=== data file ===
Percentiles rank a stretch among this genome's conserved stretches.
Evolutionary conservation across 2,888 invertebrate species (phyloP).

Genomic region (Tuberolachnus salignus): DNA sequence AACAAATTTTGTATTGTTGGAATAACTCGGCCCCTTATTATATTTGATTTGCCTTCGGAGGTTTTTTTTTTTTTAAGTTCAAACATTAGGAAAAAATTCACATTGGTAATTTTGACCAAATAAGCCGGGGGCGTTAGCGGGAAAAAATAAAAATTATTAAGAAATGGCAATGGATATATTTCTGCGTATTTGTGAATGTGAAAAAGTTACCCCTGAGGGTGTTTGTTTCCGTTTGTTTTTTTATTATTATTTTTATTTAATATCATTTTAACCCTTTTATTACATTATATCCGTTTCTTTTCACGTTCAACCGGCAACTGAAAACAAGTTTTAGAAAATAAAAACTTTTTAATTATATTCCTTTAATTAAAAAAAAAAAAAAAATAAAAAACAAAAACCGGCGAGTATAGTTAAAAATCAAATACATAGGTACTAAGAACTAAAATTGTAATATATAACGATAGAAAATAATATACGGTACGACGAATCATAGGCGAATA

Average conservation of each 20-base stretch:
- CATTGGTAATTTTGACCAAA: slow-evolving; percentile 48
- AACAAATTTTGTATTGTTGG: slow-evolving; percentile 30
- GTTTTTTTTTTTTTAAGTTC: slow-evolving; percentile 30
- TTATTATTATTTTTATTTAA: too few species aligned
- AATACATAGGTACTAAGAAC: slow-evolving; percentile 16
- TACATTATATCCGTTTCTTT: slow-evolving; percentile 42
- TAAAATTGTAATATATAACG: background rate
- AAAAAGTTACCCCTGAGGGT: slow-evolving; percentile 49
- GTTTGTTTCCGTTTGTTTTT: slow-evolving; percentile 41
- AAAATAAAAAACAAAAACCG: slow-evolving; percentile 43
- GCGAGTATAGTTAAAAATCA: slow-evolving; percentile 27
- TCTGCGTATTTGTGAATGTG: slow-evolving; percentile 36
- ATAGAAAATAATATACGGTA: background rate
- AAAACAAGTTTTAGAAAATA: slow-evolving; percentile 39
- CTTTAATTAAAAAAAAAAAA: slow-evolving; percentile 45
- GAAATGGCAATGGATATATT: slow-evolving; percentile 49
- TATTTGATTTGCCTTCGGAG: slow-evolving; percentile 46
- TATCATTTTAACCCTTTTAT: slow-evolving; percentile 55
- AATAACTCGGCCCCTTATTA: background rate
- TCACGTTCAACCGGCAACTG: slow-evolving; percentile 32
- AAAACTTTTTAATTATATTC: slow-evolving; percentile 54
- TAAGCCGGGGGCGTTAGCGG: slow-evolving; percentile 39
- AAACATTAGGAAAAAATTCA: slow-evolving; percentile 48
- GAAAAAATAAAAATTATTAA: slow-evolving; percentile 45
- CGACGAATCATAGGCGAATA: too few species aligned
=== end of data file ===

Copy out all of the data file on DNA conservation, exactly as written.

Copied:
Percentiles rank a stretch among this genome's conserved stretches.
Evolutionary conservation across 2,888 invertebrate species (phyloP).

Genomic region (Tuberolachnus salignus): DNA sequence AACAAATTTTGTATTGTTGGAATAACTCGGCCCCTTATTATATTTGATTTGCCTTCGGAGGTTTTTTTTTTTTTAAGTTCAAACATTAGGAAAAAATTCACATTGGTAATTTTGACCAAATAAGCCGGGGGCGTTAGCGGGAAAAAATAAAAATTATTAAGAAATGGCAATGGATATATTTCTGCGTATTTGTGAATGTGAAAAAGTTACCCCTGAGGGTGTTTGTTTCCGTTTGTTTTTTTATTATTATTTTTATTTAATATCATTTTAACCCTTTTATTACATTATATCCGTTTCTTTTCACGTTCAACCGGCAACTGAAAACAAGTTTTAGAAAATAAAAACTTTTTAATTATATTCCTTTAATTAAAAAAAAAAAAAAAATAAAAAACAAAAACCGGCGAGTATAGTTAAAAATCAAATACATAGGTACTAAGAACTAAAATTGTAATATATAACGATAGAAAATAATATACGGTACGACGAATCATAGGCGAATA

Average conservation of each 20-base stretch:
- CATTGGTAATTTTGACCAAA: slow-evolving; percentile 48
- AACAAATTTTGTATTGTTGG: slow-evolving; percentile 30
- GTTTTTTTTTTTTTAAGTTC: slow-evolving; percentile 30
- TTATTATTATTTTTATTTAA: too few species aligned
- AATACATAGGTACTAAGAAC: slow-evolving; percentile 16
- TACATTATATCCGTTTCTTT: slow-evolving; percentile 42
- TAAAATTGTAATATATAACG: background rate
- AAAAAGTTACCCCTGAGGGT: slow-evolving; percentile 49
- GTTTGTTTCCGTTTGTTTTT: slow-evolving; percentile 41
- AAAATAAAAAACAAAAACCG: slow-evolving; percentile 43
- GCGAGTATAGTTAAAAATCA: slow-evolving; percentile 27
- TCTGCGTATTTGTGAATGTG: slow-evolving; percentile 36
- ATAGAAAATAATATACGGTA: background rate
- AAAACAAGTTTTAGAAAATA: slow-evolving; percentile 39
- CTTTAATTAAAAAAAAAAAA: slow-evolving; percentile 45
- GAAATGGCAATGGATATATT: slow-evolving; percentile 49
- TATTTGATTTGCCTTCGGAG: slow-evolving; percentile 46
- TATCATTTTAACCCTTTTAT: slow-evolving; percentile 55
- AATAACTCGGCCCCTTATTA: background rate
- TCACGTTCAACCGGCAACTG: slow-evolving; percentile 32
- AAAACTTTTTAATTATATTC: slow-evolving; percentile 54
- TAAGCCGGGGGCGTTAGCGG: slow-evolving; percentile 39
- AAACATTAGGAAAAAATTCA: slow-evolving; percentile 48
- GAAAAAATAAAAATTATTAA: slow-evolving; percentile 45
- CGACGAATCATAGGCGAATA: too few species aligned